The newest option for residents is the Mobile Community Intervention Response Team (MCIRT) operating in the Parkland/Spanaway area. In its first month of operation, the MCIRT has served 36 of our county residents with some of the most severe behavioral health needs and who significantly utilize first responders and emergency department services. MCIRT clients have been connected to housing, behavioral and medical care, and case management services.
Complicating the challenge of behavioral health treatment and recovery, the majority of the clients served by the MCIRT have been homeless or living in otherwise derelict, unsafe or inadequate housing.
The team is co-located with Central Pierce Fire and Rescue, facilitating collaboration and referrals.
“While early, the initial results from this pilot program are showing significant outcomes for some of the most vulnerable members of our community,” said Bruce Dammeier, County Executive. “At the same time, our first responders are being freed up from calls and visits better suited to those with the behavioral health expertise to handle them. It’s a win for everyone.”
In addition to the MCIRT, the County provided $500,000 to contract with the local behavioral health organization (BHO) to enhance the Countywide Mobile Outreach Crisis Team responsible for immediate mental health crisis intervention and involuntary treatment assessments.
“My colleagues on the County Council and I realize that addressing the behavioral health needs of our community requires multiple approaches,” said Doug Richardson, Chair of the County Council. “That’s why we entered into the mobile outreach contract with the county’s behavioral health organization, Optum. It’s important to meet people where they’re at, especially when they are in crisis.”
Pierce County also provided a one-time $1 million appropriation to support the construction of a new 120-bed inpatient behavioral health hospital currently under construction on the Allenmore Hospital campus in Tacoma. When completed in 2018 the hospital will be a referral point for nine hospitals in the south Puget Sound and treat approximately 5,000 patients each year.
In another step forward for residents, this week Pierce County reached an agreement with the Healthcare Authority (HCA) in Washington state to integrate physical and behavioral healthcare for Medicaid patients beginning January 2019. Washington state is required by state law to integrate physical and behavioral healthcare by January 2020, at the latest. Pierce County’s agreement with the HCA accelerates that process by one year.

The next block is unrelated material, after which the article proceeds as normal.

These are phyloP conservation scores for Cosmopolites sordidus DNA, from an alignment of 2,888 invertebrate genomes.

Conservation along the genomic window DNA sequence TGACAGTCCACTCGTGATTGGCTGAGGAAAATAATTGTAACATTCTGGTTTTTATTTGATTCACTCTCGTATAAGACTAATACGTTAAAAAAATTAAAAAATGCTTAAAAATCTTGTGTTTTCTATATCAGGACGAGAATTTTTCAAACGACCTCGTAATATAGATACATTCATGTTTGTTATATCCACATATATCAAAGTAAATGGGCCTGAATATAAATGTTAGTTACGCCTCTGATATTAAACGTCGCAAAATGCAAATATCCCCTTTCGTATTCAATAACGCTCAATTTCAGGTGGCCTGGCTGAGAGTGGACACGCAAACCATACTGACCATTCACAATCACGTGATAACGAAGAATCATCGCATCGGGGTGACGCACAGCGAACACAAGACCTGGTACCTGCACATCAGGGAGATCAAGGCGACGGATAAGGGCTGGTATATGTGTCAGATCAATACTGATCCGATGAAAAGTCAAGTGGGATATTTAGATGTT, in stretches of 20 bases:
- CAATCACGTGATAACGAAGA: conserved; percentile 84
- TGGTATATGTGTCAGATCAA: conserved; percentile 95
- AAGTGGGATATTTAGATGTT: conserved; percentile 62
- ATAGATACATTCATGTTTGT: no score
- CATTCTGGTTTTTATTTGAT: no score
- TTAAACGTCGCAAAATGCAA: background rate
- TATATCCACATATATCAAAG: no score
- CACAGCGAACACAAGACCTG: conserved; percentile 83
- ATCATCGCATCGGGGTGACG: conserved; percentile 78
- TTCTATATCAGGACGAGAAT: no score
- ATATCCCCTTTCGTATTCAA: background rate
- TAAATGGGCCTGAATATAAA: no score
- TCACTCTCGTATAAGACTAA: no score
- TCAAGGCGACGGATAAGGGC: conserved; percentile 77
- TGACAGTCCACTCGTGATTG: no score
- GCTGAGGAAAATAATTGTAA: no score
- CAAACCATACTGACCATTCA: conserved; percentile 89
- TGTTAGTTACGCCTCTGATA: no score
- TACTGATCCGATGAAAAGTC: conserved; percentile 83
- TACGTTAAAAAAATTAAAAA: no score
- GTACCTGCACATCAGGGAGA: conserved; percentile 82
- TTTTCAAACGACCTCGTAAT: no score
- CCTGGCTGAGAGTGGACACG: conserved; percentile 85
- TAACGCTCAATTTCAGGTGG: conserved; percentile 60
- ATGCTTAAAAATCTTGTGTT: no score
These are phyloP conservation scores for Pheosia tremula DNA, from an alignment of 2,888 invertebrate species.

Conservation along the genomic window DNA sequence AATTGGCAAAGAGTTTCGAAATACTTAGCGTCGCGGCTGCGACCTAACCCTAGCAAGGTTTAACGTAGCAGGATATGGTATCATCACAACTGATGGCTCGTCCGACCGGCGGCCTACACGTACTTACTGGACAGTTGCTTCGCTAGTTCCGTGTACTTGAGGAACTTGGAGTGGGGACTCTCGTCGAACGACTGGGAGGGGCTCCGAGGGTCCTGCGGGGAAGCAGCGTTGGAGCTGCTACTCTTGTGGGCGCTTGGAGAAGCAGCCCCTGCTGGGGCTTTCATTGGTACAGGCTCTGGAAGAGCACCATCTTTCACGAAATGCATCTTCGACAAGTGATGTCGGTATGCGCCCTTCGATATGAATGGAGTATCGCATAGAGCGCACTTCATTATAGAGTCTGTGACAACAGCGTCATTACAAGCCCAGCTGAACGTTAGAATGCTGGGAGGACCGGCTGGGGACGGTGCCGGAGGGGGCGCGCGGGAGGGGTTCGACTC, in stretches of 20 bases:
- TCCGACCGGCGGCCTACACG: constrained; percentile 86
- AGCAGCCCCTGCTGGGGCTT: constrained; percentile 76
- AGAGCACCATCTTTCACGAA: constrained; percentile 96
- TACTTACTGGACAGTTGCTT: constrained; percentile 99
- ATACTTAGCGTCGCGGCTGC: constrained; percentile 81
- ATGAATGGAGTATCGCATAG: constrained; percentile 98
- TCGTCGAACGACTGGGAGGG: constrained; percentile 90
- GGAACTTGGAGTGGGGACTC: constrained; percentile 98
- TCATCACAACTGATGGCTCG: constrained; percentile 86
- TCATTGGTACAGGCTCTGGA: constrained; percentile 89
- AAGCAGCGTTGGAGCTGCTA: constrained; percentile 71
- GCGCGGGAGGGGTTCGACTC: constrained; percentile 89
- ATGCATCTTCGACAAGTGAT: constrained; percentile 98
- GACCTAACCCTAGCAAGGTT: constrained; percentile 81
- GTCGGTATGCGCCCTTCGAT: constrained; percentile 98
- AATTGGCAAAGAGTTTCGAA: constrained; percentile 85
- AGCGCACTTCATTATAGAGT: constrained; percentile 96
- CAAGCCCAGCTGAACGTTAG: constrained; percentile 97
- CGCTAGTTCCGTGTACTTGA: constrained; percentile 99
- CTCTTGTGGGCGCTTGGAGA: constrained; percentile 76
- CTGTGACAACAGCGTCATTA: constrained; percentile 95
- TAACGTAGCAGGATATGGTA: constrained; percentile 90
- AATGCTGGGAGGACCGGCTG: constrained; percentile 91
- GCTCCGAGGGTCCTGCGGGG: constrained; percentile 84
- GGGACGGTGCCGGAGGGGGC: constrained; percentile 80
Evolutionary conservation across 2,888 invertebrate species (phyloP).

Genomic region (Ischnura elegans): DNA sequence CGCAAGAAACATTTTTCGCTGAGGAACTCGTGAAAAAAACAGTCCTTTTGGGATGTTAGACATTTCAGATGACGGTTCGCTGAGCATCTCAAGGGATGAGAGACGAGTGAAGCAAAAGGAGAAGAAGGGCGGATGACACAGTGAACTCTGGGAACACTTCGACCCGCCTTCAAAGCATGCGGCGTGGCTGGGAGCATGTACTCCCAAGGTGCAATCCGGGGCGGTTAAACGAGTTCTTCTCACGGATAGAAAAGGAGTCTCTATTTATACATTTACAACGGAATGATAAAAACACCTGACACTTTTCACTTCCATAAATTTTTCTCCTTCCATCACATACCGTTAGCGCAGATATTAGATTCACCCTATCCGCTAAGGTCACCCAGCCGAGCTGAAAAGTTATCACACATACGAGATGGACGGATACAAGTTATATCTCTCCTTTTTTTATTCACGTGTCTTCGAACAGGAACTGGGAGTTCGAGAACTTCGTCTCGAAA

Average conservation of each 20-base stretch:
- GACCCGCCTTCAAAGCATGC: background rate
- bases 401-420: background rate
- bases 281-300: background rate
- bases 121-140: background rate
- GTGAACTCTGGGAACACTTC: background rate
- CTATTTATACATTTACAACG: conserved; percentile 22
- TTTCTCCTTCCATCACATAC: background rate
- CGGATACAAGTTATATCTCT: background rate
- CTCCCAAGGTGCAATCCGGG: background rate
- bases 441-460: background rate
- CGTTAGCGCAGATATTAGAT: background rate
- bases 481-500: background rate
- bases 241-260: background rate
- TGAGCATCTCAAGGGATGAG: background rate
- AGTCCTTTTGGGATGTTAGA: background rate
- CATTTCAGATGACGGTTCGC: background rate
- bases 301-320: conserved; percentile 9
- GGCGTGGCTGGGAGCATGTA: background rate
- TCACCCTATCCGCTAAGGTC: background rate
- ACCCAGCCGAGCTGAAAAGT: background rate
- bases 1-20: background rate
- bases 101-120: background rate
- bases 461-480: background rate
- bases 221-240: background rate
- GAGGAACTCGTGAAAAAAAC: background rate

“Our healthcare system today is fragmented and difficult to navigate in the best of circumstances,” said Steven O’Ban, Senior Counsel for Behavioral Health in Pierce County. “By integrating medical and behavioral healthcare we are giving care providers the opportunity to work together and more closely with social service groups and better provide whole person care. As we build out that system with a network of related services such as housing and job training support, we are making a huge commitment of staff and resources to bring a coordinated continuum of care to Pierce County.”
Planning is also underway to establish a second 16-bed crisis stabilization center in Pierce County. The center would likely be located in the Parkland/Spanaway area to provide greater access for crisis services for residents and first responders transporting patients in the central and southern area of the County. The future Center, currently in the 2018 budget under review, would be partially funded through a $500,000 appropriation from the County combined with funds in partnership with private providers.
The state of Washington ranks 48th out of 50 states in terms of the availability of mental health services when compared to access and capacity. The national average for beds per 100,000 people is 26.1, while Washington State currently averages 8.3 beds. Pierce County ranks among the lowest of all urban counties in the state with 2.8 beds per 100,000 residents.
Libby Catalinich, Pierce County Communications Director